In the past decade, research has deepened our understanding of a simple fact: People are different and their health needs vary. Scientific leaps in precision medicine, an emerging body of research on differences in chronic disease outcomes, and a growing understanding of social determinants of health all point to this conclusion.
Though differences among patients are common, these differences aren’t always considered in treatment and coverage decisions.
In the newly-updated booklet, The Myth of Average: Why Individual Patient Differences Matter, the National Pharmaceutical Council (NPC) explores the barriers patients face when navigating the health care system and identifies opportunities for health care decision-makers to build better health care benefits and improve patient access to needed treatments.
“Health benefits are often designed based on the treatments that work for the ‘average’ patient,” said Kimberly Westrich, MA, vice president of health services research at NPC. “But if you differ from the ‘average,’ it can be an uphill battle to access the treatment that your health care provider thinks is best for you.”
Individuals can respond in different ways to the same treatment due to factors such as age, genetics, chronic conditions, racial and ethnic background, sex, gender, environment, socioeconomic circumstances, and personal treatment preferences. In addition, an individual patient’s health needs can vary. Beyond the primary goal of successfully treating their condition, patients and their health care provider may want to minimize side effects, protect daily functioning and the ability to work, or ensure accessibility in how the treatment is administered.
While biomedical research and the practice of medicine are increasingly recognizing and acting on patient differences, the myth of the ‘average’ patient still persists in health benefit design.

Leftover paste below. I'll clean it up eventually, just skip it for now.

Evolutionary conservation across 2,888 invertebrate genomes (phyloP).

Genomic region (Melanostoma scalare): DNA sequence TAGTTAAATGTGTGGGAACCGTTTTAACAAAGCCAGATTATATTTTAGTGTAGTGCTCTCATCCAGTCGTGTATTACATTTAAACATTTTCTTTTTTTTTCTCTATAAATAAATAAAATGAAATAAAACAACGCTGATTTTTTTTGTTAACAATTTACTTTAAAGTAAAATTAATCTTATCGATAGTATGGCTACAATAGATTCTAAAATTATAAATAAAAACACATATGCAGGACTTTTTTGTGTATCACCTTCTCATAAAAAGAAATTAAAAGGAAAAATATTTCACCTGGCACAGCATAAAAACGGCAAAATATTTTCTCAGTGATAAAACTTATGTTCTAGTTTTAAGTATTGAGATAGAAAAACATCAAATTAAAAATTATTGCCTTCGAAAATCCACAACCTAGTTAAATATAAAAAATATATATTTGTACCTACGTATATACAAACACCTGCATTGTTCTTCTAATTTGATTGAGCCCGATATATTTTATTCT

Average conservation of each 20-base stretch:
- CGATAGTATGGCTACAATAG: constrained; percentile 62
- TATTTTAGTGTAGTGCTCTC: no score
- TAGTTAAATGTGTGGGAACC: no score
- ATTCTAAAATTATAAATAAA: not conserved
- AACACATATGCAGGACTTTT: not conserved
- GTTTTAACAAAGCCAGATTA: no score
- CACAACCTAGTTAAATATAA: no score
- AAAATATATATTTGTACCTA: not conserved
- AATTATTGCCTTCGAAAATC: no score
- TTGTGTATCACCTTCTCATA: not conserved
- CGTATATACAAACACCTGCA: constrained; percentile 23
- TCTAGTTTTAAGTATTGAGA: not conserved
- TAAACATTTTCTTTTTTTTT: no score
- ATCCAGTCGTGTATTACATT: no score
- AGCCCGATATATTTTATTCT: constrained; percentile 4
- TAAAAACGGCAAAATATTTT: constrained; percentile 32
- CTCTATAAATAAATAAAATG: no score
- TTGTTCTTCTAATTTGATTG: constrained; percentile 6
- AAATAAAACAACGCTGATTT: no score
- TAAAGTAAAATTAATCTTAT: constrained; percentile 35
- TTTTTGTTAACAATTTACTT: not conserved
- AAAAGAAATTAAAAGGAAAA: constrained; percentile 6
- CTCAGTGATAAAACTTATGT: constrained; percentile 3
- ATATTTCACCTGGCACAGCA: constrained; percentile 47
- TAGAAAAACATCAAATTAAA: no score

Yet health care decisions, especially those involving insurance coverage, are often made at the population level, rather than the individual patient level. The mechanisms used by health insurers to reduce spending and encourage careful use of health care services — like higher deductibles, higher copays or tiered access to medications — can create barriers to the most effective, appropriate care for some patients. In addition, coverage decisions may be informed by value assessment tools that don’t adequately consider the priorities or needs of individual patients.
“While biomedical research and the practice of medicine are increasingly recognizing and acting on patient differences, the myth of the ‘average’ patient still persists in health benefit design,” Westrich said.
NPC’s Myth of Average booklet recommends that decision-makers designing health benefits:
- Align patient cost sharing with clinically appropriate care through variable or dynamic patient cost sharing and pre-deductible coverage for high-value medicines
- Implement more equitable benefit design
- Follow best practices for step therapy requirements
For patients navigating our complex health care system, the booklet provides tips on how to evaluate health plan options, like assessing whether specific medications are covered under the plan or subject to prior authorization, and how to discuss treatment options with a health care provider, particularly if the patient doesn’t respond to the initial therapy.